In this article, I propose a change to this workflow: take a basic sample of an Excel workbook, containing data and formulae, and use it as a template for dynamic workbooks where the data may be retrieved from a database. No new logic will need to be added to perform the business analytics. Instead, the logic that is already present in the template workbook is exploited.
The workbook in Figure 1 is composed with Excel and saved out as an XML file called default.xml. For the sake of this article, you'll retrieve the information for the fields within the balance sheet from a flat XML file called input.xml.
|Figure 1: An Excel Workbook containing desired presentation and business analytics.
It is very straightforward to change the application to read the data from your specific back-end data source either by URL or via a data-access technology.
Save the default.xml and input.xml files from the download to your "C:\" directory. If you want to use a different directory, take note of it, and change the references in the source code as necessary.
Using the New Project wizard within Visual Studio.Net, select 'Visual J# Projects' and choose 'ASP.NET Web Service'. Set the location to be 'http://localhost/OfficeDoc' and choose 'OK'.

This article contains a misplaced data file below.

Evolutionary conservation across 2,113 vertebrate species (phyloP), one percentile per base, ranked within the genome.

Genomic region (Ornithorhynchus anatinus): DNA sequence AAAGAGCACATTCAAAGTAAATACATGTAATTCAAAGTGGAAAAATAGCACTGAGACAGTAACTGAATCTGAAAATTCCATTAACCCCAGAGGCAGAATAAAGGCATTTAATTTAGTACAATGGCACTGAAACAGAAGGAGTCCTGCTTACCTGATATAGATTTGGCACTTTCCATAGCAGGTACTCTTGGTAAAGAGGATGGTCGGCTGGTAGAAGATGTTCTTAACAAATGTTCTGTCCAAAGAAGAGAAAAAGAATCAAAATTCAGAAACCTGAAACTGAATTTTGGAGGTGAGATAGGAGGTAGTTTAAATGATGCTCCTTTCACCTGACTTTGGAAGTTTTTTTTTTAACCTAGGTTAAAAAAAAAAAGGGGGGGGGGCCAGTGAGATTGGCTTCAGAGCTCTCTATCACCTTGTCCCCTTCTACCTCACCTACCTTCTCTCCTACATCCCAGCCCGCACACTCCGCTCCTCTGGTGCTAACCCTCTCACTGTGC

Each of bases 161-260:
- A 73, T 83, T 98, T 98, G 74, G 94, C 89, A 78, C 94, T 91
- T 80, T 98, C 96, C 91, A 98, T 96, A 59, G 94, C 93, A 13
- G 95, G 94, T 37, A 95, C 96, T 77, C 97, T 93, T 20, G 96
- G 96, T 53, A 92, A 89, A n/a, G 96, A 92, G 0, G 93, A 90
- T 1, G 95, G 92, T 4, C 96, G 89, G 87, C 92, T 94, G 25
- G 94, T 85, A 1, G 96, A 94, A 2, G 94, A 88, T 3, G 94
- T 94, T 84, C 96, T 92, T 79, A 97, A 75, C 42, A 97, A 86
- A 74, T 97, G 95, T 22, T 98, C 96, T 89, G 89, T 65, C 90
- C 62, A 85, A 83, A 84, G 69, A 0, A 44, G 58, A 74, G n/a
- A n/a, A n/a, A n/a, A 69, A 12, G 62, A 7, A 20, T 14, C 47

Replace the wizard-generated code for OfficeDoc.asmx.jsl with the code from the download.
What Does the Web Service Do?
The Web service code in the download produces a very simple output, as you can see in the mock up shown in Figure 1.
Using an input parameter (which is the ticker of the company for whom you are producing the balance sheet), the code builds the location of the balance sheet data within the XML file containing the balance sheet information as an XPath.
The XPath below will return the revenue information for IBM as a nodelist.
The code then parses this nodelist, and puts the information into the XML document describing the spreadsheet at the proper cell locations.